Excellent, thanks for your wisdom. :wink:

that was a great discourse that seemed very uncontaminated, even though you are close to Alberta tar sands.

keep up the great info. I for one appreciate the straight info. gene

that was great, but I was under the impression that Venezuela did not produce light sweet crude…


Venzuela produces a variety of crude.

The real sticky stuff was mixed with water to make an emulsion for burning in power plants. Florida Light & power used it for years. It was called the “fuel from hell” because it contained all sorts of contaminants.

The stuff from Lake Maracaibo is relatively light and has been flowing for a very long time. Inland there is heavier oil as well as very sticky stuff from the Orinoco belt. This requires upgrading and cleaning up to make it into a crude that can be made into motor fuel.

Most oil from Venezuela contains Vanadium.

thanks, I had heard that much of the crude from there had to be refined at gulf coast refineries because they were the only place that could handle their heavy oil. or the only place within a reasonable distance anyway. I was not aware they had many types of oil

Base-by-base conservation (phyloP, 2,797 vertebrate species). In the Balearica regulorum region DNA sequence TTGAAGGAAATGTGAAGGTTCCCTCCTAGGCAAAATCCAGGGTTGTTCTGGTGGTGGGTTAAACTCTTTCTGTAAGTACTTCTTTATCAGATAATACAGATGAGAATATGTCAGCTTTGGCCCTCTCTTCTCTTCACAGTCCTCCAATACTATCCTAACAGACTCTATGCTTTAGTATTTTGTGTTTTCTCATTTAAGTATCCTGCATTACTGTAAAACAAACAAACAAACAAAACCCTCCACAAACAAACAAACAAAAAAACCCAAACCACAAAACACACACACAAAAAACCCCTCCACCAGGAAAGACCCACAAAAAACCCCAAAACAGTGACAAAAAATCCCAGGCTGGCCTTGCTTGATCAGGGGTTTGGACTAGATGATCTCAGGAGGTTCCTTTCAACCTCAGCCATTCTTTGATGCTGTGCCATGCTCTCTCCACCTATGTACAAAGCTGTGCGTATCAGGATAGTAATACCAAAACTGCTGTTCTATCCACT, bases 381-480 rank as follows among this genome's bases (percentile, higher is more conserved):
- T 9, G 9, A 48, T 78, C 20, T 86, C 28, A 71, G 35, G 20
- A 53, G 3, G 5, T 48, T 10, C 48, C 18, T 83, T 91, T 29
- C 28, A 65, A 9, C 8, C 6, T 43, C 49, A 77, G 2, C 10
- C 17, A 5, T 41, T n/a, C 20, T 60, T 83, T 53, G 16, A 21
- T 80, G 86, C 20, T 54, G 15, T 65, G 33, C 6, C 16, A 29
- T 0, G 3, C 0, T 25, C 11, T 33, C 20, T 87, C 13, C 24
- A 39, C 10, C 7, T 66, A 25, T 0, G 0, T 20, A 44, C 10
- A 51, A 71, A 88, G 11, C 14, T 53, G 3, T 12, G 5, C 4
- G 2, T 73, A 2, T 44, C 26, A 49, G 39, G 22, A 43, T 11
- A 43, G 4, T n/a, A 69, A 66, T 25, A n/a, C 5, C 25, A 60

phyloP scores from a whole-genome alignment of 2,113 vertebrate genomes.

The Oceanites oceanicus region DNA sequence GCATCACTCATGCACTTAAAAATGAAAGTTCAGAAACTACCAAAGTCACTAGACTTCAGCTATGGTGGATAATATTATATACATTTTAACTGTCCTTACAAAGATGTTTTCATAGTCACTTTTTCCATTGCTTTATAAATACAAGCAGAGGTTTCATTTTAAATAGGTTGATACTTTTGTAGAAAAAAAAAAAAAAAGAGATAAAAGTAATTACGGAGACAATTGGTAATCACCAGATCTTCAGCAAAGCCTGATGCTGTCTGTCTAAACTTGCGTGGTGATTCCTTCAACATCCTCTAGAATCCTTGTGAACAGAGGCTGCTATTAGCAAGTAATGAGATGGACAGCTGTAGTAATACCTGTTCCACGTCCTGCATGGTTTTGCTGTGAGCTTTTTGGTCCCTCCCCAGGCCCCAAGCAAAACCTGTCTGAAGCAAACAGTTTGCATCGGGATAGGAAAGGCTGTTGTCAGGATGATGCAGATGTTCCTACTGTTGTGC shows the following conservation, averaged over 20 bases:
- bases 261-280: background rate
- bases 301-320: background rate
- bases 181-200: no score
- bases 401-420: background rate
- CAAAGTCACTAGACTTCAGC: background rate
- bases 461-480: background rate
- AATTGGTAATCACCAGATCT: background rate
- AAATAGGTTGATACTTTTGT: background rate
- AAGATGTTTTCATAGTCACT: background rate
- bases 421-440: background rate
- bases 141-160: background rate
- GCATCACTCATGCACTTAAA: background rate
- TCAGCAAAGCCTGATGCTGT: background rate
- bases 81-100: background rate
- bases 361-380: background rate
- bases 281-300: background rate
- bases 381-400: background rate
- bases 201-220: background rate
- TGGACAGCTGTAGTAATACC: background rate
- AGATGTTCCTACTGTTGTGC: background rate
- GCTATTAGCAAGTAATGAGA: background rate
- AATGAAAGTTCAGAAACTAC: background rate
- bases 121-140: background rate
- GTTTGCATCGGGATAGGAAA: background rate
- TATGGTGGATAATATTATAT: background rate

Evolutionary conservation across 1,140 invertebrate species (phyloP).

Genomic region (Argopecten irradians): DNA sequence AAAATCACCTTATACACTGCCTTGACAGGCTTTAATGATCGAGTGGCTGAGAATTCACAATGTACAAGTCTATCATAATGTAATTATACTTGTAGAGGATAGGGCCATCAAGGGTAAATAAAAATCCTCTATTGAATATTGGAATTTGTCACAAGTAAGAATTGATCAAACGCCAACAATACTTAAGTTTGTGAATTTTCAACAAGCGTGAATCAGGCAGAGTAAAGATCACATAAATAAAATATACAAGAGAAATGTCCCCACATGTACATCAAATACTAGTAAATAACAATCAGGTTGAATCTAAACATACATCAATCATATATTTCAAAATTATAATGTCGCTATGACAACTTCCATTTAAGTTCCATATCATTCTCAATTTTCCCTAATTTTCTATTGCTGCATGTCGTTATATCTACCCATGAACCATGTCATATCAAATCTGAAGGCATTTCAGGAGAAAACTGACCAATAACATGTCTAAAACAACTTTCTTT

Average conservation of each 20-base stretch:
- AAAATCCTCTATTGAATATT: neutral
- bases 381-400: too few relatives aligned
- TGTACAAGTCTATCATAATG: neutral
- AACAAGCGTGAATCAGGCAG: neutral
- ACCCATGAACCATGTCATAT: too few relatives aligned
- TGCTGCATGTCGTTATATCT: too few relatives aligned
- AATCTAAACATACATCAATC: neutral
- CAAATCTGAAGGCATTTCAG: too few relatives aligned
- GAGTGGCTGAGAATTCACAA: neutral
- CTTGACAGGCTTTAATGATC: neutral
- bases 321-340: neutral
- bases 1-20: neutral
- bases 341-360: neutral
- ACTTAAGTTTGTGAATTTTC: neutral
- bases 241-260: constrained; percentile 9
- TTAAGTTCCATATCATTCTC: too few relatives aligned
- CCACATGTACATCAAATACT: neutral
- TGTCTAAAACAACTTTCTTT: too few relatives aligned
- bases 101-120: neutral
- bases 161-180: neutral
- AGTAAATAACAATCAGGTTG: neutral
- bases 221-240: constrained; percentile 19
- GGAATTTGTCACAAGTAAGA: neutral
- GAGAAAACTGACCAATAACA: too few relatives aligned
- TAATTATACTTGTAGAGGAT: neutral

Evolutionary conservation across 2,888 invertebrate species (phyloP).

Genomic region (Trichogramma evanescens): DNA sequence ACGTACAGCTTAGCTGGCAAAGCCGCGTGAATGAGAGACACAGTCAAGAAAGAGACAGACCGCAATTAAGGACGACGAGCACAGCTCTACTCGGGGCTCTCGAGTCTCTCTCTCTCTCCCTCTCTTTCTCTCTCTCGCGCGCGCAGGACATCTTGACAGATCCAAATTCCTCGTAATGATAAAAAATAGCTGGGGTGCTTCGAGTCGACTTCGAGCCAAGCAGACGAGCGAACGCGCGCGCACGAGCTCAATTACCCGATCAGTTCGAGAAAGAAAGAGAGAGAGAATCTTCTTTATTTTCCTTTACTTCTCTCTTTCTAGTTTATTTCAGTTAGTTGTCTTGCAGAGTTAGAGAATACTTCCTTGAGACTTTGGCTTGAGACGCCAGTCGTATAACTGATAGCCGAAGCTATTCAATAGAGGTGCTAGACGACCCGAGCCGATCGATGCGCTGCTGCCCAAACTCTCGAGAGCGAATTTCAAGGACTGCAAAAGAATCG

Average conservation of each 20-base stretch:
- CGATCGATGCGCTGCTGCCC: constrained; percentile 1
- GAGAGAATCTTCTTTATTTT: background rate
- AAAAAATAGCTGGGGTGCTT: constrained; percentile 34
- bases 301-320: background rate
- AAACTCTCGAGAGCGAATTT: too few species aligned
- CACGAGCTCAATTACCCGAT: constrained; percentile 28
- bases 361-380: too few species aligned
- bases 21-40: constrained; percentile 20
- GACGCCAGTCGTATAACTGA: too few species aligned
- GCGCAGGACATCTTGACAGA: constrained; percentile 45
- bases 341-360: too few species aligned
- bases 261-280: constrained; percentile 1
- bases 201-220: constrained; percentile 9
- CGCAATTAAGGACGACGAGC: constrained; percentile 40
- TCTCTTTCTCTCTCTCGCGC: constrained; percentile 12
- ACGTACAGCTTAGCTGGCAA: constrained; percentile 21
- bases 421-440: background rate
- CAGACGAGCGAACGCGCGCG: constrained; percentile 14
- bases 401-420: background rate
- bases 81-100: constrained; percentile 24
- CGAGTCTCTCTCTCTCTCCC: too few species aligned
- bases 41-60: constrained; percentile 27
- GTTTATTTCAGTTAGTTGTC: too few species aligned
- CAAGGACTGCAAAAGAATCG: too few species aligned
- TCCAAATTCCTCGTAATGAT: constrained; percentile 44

Interesting read and the only things I will add is that I’ve never actually run across any “bad gas”.
Any contaminated gasoline was due to outside factors and had nothing to do with the refining process.

Back in the old days a few of the younger guys whom I knew used to go out into the oil field at night and pirate drip gas from the wells. This stuff was essentially swill and often caused an engine to smoke and knock like crazy.
Refined gas was 30 cents a gallon so why get gouged at the pump… :slight_smile: